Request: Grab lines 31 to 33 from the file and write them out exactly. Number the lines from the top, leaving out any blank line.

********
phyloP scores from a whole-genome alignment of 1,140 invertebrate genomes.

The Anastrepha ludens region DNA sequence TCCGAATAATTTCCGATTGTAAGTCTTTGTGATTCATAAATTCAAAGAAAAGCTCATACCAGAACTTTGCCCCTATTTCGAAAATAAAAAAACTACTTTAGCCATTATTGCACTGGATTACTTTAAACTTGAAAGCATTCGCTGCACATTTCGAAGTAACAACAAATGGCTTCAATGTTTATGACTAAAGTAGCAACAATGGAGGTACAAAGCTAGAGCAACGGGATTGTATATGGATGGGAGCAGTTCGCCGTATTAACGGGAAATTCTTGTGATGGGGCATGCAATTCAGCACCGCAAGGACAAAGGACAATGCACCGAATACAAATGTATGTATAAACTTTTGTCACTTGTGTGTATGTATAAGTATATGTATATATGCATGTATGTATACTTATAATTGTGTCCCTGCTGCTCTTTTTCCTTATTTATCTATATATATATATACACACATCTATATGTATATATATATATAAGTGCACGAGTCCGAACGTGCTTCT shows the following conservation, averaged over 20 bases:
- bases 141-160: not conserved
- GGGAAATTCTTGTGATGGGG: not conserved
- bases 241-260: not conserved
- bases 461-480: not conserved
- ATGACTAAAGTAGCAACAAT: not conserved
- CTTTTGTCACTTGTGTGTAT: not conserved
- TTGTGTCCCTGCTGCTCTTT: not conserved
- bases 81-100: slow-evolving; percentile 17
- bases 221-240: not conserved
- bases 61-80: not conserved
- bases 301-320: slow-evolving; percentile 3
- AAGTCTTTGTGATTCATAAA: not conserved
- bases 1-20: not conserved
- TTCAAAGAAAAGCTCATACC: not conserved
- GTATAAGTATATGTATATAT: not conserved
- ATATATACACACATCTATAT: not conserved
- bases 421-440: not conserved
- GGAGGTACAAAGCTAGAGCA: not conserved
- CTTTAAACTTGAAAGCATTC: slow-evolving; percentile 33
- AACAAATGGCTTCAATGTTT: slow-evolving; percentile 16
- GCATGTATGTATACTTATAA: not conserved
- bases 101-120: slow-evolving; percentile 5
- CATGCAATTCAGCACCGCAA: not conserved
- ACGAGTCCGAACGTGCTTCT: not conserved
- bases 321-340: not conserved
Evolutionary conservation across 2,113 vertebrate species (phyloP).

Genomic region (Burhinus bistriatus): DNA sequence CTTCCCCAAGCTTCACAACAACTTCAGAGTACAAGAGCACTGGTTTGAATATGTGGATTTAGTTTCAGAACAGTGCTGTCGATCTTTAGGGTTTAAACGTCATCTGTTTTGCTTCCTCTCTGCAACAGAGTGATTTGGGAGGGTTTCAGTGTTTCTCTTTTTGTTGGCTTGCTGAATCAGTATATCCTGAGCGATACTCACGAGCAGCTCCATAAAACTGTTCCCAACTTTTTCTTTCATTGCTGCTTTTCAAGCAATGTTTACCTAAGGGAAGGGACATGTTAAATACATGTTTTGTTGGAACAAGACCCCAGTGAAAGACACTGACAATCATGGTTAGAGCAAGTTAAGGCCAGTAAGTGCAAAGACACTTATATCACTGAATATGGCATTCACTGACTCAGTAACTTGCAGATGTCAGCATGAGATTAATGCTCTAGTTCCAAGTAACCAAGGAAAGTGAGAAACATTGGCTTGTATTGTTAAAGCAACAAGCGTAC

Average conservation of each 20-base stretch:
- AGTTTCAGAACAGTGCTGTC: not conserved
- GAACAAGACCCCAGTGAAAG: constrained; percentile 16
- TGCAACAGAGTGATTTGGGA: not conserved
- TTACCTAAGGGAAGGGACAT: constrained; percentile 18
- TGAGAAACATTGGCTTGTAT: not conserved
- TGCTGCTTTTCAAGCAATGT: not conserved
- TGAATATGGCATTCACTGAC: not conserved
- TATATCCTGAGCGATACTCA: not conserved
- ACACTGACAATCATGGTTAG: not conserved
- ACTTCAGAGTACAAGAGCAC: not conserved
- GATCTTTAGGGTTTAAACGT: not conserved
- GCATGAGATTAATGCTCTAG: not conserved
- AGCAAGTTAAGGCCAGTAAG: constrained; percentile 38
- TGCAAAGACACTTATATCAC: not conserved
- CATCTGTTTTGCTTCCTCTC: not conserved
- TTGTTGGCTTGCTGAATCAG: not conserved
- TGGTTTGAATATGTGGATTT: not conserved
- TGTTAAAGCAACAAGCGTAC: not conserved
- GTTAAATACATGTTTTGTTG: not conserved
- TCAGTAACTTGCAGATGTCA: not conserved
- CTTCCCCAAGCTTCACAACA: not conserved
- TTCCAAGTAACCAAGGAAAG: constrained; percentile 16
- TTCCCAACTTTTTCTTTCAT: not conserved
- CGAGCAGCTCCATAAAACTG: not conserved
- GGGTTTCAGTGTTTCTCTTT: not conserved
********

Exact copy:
- AGTTTCAGAACAGTGCTGTC: not conserved
- GAACAAGACCCCAGTGAAAG: constrained; percentile 16
- TGCAACAGAGTGATTTGGGA: not conserved